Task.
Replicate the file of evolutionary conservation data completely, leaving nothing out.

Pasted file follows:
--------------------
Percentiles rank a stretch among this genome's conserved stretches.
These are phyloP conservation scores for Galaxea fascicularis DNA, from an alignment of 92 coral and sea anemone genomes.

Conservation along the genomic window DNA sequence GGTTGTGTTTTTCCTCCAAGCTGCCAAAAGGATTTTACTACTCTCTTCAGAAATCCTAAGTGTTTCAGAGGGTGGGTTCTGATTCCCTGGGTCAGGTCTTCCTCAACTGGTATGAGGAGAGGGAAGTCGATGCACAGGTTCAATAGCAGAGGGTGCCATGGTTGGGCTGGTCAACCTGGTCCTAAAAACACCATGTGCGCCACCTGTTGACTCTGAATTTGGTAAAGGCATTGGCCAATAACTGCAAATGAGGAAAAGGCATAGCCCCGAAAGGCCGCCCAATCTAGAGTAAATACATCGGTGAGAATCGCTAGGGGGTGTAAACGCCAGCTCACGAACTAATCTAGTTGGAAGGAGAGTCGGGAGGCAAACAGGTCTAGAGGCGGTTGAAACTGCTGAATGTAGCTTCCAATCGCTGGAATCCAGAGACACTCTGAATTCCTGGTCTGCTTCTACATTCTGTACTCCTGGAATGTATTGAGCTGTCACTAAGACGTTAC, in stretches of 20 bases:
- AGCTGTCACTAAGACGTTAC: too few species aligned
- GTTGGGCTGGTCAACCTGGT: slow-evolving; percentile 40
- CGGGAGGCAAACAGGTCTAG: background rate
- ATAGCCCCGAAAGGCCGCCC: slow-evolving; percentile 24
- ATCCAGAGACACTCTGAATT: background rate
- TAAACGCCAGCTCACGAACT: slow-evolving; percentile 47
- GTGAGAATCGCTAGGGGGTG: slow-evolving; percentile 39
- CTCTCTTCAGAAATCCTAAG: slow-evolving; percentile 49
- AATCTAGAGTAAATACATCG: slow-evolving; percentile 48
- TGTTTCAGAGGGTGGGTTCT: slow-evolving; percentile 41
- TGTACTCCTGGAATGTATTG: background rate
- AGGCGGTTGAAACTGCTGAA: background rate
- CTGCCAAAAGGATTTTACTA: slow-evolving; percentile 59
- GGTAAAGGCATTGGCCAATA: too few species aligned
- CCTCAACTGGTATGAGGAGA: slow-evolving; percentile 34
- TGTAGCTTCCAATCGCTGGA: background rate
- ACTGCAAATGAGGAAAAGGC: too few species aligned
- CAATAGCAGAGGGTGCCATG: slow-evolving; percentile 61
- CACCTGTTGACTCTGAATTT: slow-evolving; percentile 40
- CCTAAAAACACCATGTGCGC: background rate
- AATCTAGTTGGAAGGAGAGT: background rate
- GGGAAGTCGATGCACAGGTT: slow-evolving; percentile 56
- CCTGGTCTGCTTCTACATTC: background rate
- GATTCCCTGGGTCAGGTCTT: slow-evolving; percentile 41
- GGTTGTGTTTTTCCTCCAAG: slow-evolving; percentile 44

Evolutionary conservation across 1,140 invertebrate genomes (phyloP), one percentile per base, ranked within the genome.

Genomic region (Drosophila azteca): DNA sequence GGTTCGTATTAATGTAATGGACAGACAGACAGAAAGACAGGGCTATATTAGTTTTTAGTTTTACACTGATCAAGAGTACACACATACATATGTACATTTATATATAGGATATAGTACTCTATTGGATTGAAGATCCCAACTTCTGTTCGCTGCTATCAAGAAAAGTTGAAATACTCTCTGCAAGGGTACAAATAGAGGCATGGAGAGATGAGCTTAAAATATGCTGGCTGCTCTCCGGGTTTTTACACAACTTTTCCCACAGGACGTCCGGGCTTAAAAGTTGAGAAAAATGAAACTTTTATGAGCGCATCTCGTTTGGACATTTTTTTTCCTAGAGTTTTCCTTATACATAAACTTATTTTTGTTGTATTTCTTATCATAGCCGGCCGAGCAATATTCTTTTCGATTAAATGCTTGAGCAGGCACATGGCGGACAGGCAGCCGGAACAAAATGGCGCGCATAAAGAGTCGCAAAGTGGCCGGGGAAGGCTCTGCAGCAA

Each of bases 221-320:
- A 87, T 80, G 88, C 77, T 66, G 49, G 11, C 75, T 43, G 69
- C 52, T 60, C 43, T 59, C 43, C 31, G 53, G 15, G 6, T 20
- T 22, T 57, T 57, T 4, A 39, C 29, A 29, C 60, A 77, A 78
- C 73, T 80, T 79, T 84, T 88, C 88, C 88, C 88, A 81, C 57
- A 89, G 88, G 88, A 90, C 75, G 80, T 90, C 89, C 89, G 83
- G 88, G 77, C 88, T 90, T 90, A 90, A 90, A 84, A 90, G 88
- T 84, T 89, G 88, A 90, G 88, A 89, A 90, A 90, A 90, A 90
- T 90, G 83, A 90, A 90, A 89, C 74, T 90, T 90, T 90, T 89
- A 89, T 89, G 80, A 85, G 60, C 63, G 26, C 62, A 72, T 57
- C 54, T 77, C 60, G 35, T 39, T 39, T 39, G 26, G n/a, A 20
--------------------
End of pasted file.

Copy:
Percentiles rank a stretch among this genome's conserved stretches.
These are phyloP conservation scores for Galaxea fascicularis DNA, from an alignment of 92 coral and sea anemone genomes.

Conservation along the genomic window DNA sequence GGTTGTGTTTTTCCTCCAAGCTGCCAAAAGGATTTTACTACTCTCTTCAGAAATCCTAAGTGTTTCAGAGGGTGGGTTCTGATTCCCTGGGTCAGGTCTTCCTCAACTGGTATGAGGAGAGGGAAGTCGATGCACAGGTTCAATAGCAGAGGGTGCCATGGTTGGGCTGGTCAACCTGGTCCTAAAAACACCATGTGCGCCACCTGTTGACTCTGAATTTGGTAAAGGCATTGGCCAATAACTGCAAATGAGGAAAAGGCATAGCCCCGAAAGGCCGCCCAATCTAGAGTAAATACATCGGTGAGAATCGCTAGGGGGTGTAAACGCCAGCTCACGAACTAATCTAGTTGGAAGGAGAGTCGGGAGGCAAACAGGTCTAGAGGCGGTTGAAACTGCTGAATGTAGCTTCCAATCGCTGGAATCCAGAGACACTCTGAATTCCTGGTCTGCTTCTACATTCTGTACTCCTGGAATGTATTGAGCTGTCACTAAGACGTTAC, in stretches of 20 bases:
- AGCTGTCACTAAGACGTTAC: too few species aligned
- GTTGGGCTGGTCAACCTGGT: slow-evolving; percentile 40
- CGGGAGGCAAACAGGTCTAG: background rate
- ATAGCCCCGAAAGGCCGCCC: slow-evolving; percentile 24
- ATCCAGAGACACTCTGAATT: background rate
- TAAACGCCAGCTCACGAACT: slow-evolving; percentile 47
- GTGAGAATCGCTAGGGGGTG: slow-evolving; percentile 39
- CTCTCTTCAGAAATCCTAAG: slow-evolving; percentile 49
- AATCTAGAGTAAATACATCG: slow-evolving; percentile 48
- TGTTTCAGAGGGTGGGTTCT: slow-evolving; percentile 41
- TGTACTCCTGGAATGTATTG: background rate
- AGGCGGTTGAAACTGCTGAA: background rate
- CTGCCAAAAGGATTTTACTA: slow-evolving; percentile 59
- GGTAAAGGCATTGGCCAATA: too few species aligned
- CCTCAACTGGTATGAGGAGA: slow-evolving; percentile 34
- TGTAGCTTCCAATCGCTGGA: background rate
- ACTGCAAATGAGGAAAAGGC: too few species aligned
- CAATAGCAGAGGGTGCCATG: slow-evolving; percentile 61
- CACCTGTTGACTCTGAATTT: slow-evolving; percentile 40
- CCTAAAAACACCATGTGCGC: background rate
- AATCTAGTTGGAAGGAGAGT: background rate
- GGGAAGTCGATGCACAGGTT: slow-evolving; percentile 56
- CCTGGTCTGCTTCTACATTC: background rate
- GATTCCCTGGGTCAGGTCTT: slow-evolving; percentile 41
- GGTTGTGTTTTTCCTCCAAG: slow-evolving; percentile 44

Evolutionary conservation across 1,140 invertebrate genomes (phyloP), one percentile per base, ranked within the genome.

Genomic region (Drosophila azteca): DNA sequence GGTTCGTATTAATGTAATGGACAGACAGACAGAAAGACAGGGCTATATTAGTTTTTAGTTTTACACTGATCAAGAGTACACACATACATATGTACATTTATATATAGGATATAGTACTCTATTGGATTGAAGATCCCAACTTCTGTTCGCTGCTATCAAGAAAAGTTGAAATACTCTCTGCAAGGGTACAAATAGAGGCATGGAGAGATGAGCTTAAAATATGCTGGCTGCTCTCCGGGTTTTTACACAACTTTTCCCACAGGACGTCCGGGCTTAAAAGTTGAGAAAAATGAAACTTTTATGAGCGCATCTCGTTTGGACATTTTTTTTCCTAGAGTTTTCCTTATACATAAACTTATTTTTGTTGTATTTCTTATCATAGCCGGCCGAGCAATATTCTTTTCGATTAAATGCTTGAGCAGGCACATGGCGGACAGGCAGCCGGAACAAAATGGCGCGCATAAAGAGTCGCAAAGTGGCCGGGGAAGGCTCTGCAGCAA

Each of bases 221-320:
- A 87, T 80, G 88, C 77, T 66, G 49, G 11, C 75, T 43, G 69
- C 52, T 60, C 43, T 59, C 43, C 31, G 53, G 15, G 6, T 20
- T 22, T 57, T 57, T 4, A 39, C 29, A 29, C 60, A 77, A 78
- C 73, T 80, T 79, T 84, T 88, C 88, C 88, C 88, A 81, C 57
- A 89, G 88, G 88, A 90, C 75, G 80, T 90, C 89, C 89, G 83
- G 88, G 77, C 88, T 90, T 90, A 90, A 90, A 84, A 90, G 88
- T 84, T 89, G 88, A 90, G 88, A 89, A 90, A 90, A 90, A 90
- T 90, G 83, A 90, A 90, A 89, C 74, T 90, T 90, T 90, T 89
- A 89, T 89, G 80, A 85, G 60, C 63, G 26, C 62, A 72, T 57
- C 54, T 77, C 60, G 35, T 39, T 39, T 39, G 26, G n/a, A 20